Kristina was ultra-protective of their big day. “People always say that weddings are for everyone else. I was not going to go along with that. We did a really good job of doing it our way, for us.”

Roxanne and Kristina were married on March 26, 2022. On the day of their nuptials, the brides celebrated with family and friends by creating their own traditions. “It was genuinely the best time. We had the wedding at Avant Garden in Montrose. It was officiated by Chris Hollins, and he was wonderful,” Roxanne says. “Kristina wore a custom suit and Nikes. I hand-dyed the bottom of my dress to have a pop of color, and I wore Chuck Taylors under my dress. I walked halfway down the aisle with my son, and then Kristina came out and walked the rest of the way [with us]. We had a cocktail hour, a Polaroid-photo guest book, and the venue had an incredible taco truck!” Kristina summarizes their big day saying, “It was excellent.” 

“We booked a drag queen named Cyn City who was absolutely amazing!” Roxanne says excitedly as she describes the dinner entertainment. Kristina adds, “She had on giant feathered wings that made a big heart. It was so sick!” 

Donning a rainbow-fringe jacket, Roxanne strolled hand-in-hand with her new bride to the rainbow crosswalk on Westheimer for a photo-op before the two danced the night away. 

After returning from their honeymoon, the couple settled into their new home and life together. “I am obsessed with saying ‘my wife,’” Kristina exclaims. “At the gym today I said ‘This is my wife’s shirt’ because I can!”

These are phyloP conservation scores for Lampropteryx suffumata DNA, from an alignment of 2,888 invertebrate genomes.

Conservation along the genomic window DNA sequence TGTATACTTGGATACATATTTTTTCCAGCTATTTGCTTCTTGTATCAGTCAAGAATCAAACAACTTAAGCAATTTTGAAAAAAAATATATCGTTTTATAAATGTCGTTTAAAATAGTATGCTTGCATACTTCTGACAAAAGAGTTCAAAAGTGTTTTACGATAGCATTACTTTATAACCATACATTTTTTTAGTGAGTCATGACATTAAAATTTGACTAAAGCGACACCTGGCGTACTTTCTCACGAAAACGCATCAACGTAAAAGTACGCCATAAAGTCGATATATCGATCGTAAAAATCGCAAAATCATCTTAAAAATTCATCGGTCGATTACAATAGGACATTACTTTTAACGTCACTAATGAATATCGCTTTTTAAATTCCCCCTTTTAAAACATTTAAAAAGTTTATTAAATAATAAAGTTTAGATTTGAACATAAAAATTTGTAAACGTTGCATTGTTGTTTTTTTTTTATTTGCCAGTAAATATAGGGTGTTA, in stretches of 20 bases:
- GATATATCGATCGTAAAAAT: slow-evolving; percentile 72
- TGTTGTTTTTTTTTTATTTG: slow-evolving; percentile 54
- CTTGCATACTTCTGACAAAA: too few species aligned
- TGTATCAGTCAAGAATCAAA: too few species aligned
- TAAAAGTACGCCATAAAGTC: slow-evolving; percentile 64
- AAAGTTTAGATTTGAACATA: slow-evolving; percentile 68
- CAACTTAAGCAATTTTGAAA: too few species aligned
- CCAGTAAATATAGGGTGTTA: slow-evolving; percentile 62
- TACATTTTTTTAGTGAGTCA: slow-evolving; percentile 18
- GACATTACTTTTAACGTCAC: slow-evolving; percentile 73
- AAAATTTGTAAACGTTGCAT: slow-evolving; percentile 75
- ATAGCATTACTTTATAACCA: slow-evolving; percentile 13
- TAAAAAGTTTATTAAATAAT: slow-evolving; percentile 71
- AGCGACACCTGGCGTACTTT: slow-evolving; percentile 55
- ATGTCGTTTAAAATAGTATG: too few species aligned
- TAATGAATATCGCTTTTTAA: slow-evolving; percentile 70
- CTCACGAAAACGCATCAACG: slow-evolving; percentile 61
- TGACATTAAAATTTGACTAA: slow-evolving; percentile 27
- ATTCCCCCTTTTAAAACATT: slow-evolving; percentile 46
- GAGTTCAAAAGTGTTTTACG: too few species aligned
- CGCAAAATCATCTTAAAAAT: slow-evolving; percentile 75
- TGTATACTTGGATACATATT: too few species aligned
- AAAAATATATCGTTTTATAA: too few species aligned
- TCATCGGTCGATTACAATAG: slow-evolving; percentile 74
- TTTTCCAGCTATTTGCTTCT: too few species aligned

“I love her more every day!” Roxanne adds, “It sounds like she’s joking when she says that, but she says stuff like that every day.” Roxanne reflects on the impact of her marriage by saying, “I came out later in life; I didn’t realize I was gay for a long time, but it was like turning on a light in a dark room. Being this most authentic version of myself and calling someone my wife means a lot to me. I feel very grateful to be able to be the most ‘me’ version of me, and to have a partner that’s so supportive.” 

The self-described “gay as hell” couple is also quick to offer wedding-planning advice to fellow queer couples: “It’s okay that not everything fits the way you’ve been told it’s supposed to,” Roxanne says. “Do whatever you want to do! And don’t overbook yourself on the days leading up to the wedding. We had time to relax and spend time together. If anything popped up, we had time to handle it.” Kristina adds her own advice for the perfect celebration: “Book a drag queen for your wedding, obviously!” 

And as for their secret to a successful marriage, Kristina points to the importance of good communication. “Communicate until you’re nauseated,” she jokes. Roxanne adds, “We’re such lesbians—we talk about everything!”

This article appears in the May 2022 edition of OutSmart magazine.

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Zach McKenzie

Zachary McKenzie is a marketing professional and freelance writer in Houston, TX. He received his bachelor's degree from The University of Texas at Austin in 2014 and has lived in Houston since. Zachary is a volunteer with Big Brothers Big Sisters and enjoys spending his free time with friends, exploring the richness and diversity of Houston.